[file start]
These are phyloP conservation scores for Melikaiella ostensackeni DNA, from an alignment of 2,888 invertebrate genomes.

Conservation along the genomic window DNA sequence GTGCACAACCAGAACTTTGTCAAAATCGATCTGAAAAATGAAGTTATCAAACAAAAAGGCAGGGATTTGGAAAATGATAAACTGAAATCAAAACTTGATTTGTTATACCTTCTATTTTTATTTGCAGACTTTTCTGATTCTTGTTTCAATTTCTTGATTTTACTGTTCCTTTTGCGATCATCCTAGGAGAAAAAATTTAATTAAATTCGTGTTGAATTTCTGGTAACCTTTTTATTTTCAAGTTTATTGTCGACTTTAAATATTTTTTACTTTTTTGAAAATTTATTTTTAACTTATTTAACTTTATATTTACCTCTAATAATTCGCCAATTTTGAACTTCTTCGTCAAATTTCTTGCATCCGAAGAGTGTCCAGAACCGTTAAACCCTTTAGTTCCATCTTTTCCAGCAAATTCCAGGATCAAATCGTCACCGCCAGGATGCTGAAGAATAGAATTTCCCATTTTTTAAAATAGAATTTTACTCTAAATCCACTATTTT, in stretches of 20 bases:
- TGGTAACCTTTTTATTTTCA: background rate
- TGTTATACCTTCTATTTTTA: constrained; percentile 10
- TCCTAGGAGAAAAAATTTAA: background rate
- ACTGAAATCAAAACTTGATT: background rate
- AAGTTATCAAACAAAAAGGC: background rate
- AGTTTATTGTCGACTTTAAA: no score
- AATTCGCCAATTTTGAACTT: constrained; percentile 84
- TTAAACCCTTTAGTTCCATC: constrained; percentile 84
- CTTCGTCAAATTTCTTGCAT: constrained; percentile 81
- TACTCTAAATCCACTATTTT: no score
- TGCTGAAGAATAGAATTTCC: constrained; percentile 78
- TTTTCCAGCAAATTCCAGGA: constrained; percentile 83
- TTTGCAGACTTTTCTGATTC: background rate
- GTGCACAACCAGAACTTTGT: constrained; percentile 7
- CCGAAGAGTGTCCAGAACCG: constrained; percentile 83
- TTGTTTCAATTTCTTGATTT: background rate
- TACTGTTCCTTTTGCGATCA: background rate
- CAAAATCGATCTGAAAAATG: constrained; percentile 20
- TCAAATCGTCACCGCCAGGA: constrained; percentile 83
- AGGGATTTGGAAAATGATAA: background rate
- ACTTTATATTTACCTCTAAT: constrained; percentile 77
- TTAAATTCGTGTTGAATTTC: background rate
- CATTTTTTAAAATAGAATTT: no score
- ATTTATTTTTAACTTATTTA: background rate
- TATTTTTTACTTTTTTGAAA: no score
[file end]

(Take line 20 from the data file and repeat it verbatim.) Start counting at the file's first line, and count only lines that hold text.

- CAAAATCGATCTGAAAAATG: constrained; percentile 20